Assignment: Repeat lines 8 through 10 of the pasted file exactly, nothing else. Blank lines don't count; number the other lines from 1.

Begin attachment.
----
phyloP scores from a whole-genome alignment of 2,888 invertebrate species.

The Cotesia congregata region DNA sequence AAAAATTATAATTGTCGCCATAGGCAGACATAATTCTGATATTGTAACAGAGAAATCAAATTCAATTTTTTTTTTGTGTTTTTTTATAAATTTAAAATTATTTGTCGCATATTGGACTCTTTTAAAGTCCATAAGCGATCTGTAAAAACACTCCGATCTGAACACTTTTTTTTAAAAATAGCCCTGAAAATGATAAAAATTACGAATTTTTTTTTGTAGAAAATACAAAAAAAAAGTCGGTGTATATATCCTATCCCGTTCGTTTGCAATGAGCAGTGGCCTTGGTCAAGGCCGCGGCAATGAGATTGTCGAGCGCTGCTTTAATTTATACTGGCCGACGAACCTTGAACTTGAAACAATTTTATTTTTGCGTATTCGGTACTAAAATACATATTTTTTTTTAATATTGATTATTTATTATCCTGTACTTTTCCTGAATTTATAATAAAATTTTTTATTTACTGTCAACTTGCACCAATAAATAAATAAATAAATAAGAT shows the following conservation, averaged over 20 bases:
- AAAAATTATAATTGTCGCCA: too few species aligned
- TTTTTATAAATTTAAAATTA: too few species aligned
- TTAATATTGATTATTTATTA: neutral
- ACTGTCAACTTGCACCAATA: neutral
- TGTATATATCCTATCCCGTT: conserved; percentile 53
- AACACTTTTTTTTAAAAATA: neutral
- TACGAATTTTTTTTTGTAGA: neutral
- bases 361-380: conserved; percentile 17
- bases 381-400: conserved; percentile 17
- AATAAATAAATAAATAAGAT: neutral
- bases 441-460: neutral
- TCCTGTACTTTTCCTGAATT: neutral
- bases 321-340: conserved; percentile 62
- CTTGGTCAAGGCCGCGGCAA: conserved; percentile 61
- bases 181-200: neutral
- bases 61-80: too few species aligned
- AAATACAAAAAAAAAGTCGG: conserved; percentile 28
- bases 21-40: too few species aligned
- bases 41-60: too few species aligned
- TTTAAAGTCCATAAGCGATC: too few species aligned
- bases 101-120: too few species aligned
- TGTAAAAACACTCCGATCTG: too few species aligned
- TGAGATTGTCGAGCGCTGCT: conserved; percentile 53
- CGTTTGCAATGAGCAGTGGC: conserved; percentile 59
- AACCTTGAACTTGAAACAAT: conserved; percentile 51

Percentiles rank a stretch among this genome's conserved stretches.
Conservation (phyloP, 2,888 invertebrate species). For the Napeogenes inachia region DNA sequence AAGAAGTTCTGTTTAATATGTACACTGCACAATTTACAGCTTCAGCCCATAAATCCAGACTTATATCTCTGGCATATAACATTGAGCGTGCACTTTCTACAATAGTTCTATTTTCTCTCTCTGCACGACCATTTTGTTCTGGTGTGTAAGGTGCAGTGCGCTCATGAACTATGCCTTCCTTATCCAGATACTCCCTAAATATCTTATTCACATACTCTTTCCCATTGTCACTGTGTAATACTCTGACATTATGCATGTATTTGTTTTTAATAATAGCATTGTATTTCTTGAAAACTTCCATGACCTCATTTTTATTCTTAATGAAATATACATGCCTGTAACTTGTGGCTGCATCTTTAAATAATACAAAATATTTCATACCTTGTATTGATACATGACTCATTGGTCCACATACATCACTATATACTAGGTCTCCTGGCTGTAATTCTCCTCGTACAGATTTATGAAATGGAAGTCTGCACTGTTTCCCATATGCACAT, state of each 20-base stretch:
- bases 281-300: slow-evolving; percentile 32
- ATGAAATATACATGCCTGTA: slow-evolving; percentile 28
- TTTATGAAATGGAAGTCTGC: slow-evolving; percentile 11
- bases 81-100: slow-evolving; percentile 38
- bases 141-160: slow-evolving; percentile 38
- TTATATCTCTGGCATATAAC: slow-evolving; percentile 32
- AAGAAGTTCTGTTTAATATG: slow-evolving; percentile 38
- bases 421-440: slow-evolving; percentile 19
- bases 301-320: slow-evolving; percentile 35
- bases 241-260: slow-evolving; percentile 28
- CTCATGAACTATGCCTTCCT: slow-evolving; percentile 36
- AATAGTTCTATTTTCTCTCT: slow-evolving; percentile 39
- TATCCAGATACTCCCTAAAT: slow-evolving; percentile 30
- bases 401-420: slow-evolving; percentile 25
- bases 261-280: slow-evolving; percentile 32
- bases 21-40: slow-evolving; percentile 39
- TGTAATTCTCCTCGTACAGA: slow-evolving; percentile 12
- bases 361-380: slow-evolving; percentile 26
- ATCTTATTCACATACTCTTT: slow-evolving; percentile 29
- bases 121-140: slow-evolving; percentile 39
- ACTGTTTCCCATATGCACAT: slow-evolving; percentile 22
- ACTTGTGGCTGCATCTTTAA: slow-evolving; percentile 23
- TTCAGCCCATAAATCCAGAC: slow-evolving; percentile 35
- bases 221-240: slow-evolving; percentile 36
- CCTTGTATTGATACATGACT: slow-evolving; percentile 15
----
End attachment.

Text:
- AACACTTTTTTTTAAAAATA: neutral
- TACGAATTTTTTTTTGTAGA: neutral
- bases 361-380: conserved; percentile 17